## Checkdowns: Lane Kiffin’s 4th down decision

McKayla Maroney is not impressed.

Lane Kiffin is not a very good coach, and that’s putting it mildly. He’s one of the most hated men in college football and he’s the face of a USC team that has had the worst season of any preseason favorite since at least 1964. With a 7-5 record, no one is defending Lane Kiffin. And given the various ways he mismanaged the clock against Notre Dame, nobody can defend his performance in that game.

But let’s puts everything aside — Kiffin for being Kiffin, the fact that USC had 1st and goal from the Notre Dame 2 with over 5 minutes remaining and then proceeded to waste over 150 seconds of clock — and look at one particular decision. Facing 4th and goal from the Notre Dame 1-yard line, trailing by 9 points with 2:33 left, Kiffin decided to go for it.

This clearly defies conventional wisdom, and when the move failed, it opened him up to even more criticism. But was it the right call? According to Brian Burke, if this had been an NFL game, the correct call would have been to kick the field goal.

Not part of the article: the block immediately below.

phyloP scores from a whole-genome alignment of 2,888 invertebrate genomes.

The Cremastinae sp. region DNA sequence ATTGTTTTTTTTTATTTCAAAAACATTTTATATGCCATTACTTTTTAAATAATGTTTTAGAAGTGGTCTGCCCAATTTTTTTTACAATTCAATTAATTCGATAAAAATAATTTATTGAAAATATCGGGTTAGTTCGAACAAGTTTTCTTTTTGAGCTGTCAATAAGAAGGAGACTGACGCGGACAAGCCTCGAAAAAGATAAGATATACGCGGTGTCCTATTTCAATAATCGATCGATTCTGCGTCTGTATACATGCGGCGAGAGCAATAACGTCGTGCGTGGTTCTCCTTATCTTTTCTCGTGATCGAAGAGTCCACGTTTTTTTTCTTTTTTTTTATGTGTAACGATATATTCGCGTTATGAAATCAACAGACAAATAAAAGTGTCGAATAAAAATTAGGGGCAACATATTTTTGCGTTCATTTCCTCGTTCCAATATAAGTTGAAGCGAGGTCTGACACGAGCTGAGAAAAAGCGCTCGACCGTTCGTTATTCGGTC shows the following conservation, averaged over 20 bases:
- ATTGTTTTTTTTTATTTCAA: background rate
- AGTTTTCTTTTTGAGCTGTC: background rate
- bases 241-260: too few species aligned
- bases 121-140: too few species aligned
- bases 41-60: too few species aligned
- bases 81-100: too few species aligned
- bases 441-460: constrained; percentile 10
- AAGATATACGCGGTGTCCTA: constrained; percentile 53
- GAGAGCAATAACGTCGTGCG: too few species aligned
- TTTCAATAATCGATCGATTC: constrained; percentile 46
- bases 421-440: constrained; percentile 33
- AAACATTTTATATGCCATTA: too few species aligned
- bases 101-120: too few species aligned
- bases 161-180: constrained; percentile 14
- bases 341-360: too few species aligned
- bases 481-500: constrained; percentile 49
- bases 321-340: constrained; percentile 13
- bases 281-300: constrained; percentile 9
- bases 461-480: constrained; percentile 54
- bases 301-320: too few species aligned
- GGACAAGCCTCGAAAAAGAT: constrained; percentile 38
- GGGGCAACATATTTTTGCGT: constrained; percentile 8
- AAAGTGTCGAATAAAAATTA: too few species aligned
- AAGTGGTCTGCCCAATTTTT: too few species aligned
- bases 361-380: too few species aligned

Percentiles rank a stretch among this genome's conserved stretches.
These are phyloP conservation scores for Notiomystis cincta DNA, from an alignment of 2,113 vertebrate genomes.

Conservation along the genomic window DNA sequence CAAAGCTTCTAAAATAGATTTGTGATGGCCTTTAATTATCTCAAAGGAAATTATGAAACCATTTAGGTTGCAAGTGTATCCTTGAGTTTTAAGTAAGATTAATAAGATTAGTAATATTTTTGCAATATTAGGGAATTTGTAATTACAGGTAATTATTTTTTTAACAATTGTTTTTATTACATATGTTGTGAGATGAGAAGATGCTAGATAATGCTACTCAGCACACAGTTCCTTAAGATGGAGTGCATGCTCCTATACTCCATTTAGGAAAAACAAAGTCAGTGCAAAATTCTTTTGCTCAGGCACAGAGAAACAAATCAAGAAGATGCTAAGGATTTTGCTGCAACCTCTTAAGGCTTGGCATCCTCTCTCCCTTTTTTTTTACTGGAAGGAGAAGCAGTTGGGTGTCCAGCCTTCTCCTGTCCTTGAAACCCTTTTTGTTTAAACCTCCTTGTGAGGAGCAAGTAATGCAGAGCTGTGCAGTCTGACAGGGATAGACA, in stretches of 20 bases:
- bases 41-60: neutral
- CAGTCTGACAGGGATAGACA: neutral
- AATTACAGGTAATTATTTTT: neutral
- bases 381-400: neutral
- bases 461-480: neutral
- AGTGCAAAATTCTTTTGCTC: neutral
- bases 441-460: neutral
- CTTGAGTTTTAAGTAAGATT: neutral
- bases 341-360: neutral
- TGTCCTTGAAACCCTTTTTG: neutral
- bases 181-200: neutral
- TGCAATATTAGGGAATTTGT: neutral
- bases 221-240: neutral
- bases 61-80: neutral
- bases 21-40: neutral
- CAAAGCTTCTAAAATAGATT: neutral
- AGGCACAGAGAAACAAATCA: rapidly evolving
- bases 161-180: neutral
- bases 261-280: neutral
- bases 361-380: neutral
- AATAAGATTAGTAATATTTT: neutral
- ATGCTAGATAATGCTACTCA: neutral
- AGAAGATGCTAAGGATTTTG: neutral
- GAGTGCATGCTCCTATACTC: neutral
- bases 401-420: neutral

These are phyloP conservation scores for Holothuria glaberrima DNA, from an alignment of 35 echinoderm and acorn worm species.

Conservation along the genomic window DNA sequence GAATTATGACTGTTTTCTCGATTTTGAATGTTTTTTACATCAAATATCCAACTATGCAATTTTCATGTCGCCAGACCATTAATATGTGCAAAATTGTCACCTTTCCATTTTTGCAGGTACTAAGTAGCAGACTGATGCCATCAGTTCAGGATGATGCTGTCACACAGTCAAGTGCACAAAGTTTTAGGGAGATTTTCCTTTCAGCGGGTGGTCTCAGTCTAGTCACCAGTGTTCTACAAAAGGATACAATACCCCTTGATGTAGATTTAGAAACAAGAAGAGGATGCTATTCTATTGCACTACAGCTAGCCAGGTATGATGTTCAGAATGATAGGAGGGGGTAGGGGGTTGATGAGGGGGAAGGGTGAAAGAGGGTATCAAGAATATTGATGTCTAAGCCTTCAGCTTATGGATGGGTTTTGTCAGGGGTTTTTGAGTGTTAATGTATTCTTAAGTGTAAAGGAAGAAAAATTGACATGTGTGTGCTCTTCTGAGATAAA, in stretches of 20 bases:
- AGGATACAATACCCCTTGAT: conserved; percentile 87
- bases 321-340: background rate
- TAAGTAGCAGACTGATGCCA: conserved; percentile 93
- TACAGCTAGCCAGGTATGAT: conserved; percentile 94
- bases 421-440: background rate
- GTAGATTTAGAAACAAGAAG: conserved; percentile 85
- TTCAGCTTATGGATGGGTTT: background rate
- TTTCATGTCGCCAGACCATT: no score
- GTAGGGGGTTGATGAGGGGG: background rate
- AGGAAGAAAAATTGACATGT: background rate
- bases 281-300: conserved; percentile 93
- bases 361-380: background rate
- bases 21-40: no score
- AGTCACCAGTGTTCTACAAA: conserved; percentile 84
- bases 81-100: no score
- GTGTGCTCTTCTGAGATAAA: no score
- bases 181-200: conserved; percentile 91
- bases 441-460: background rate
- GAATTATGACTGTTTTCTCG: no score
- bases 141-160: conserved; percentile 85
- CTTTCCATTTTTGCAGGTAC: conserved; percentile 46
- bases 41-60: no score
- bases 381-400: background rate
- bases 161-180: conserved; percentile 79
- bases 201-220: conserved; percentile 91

That may not surprise traditionalists, but readers of this blog and Advanced NFL Stats may be surprised to find that, according to the 4th Down Calculator, when trailing by 9 with 2:33 remaining, you need an 87% chance of converting to make going for it the correct call. (I will note that if you are trailing by 10, things change dramatically and going for it is the correct play.)

But this was not an NFL game. Burke’s model is based on two assumptions that are relevant here: one, the team has an average number of timeouts remaining, and two, that the clock will stop with 2:00 to go. USC had one timeout left (which is probably below average for this situation) and there is no two-minute warning in college football. So it’s likely that using 2:33 is not the correct number to use the 4th down calculator for college.

If you use 2:33 remaining, you need an 87% chance of converting to make going for it the correct call.

But, according to the same model, if you use 2:03, it drops to 64%.

If you use 1:33, it drops to 13%.

Obviously figuring out which input to use is very important. However, let’s think about it in a different context.

If USC scores a touchdown and does not onside kick (which I don’t think they do), ND gets the ball at roughly the 25-yard line with 2:25 left. On 1st and 10, they run, USC calls timeout, and there is 2:20 left. On second down, Notre Dame runs, 40 seconds tick off, and there is 1:35 left. Rinse, repeat, and Notre Dame punts with 50 seconds left. This means USC gets the ball with roughly 40 seconds left at say, their own 45.

Here college football’s rules benefit the Trojans because the clock stops momentarily on first downs. At this point, it comes down to this:
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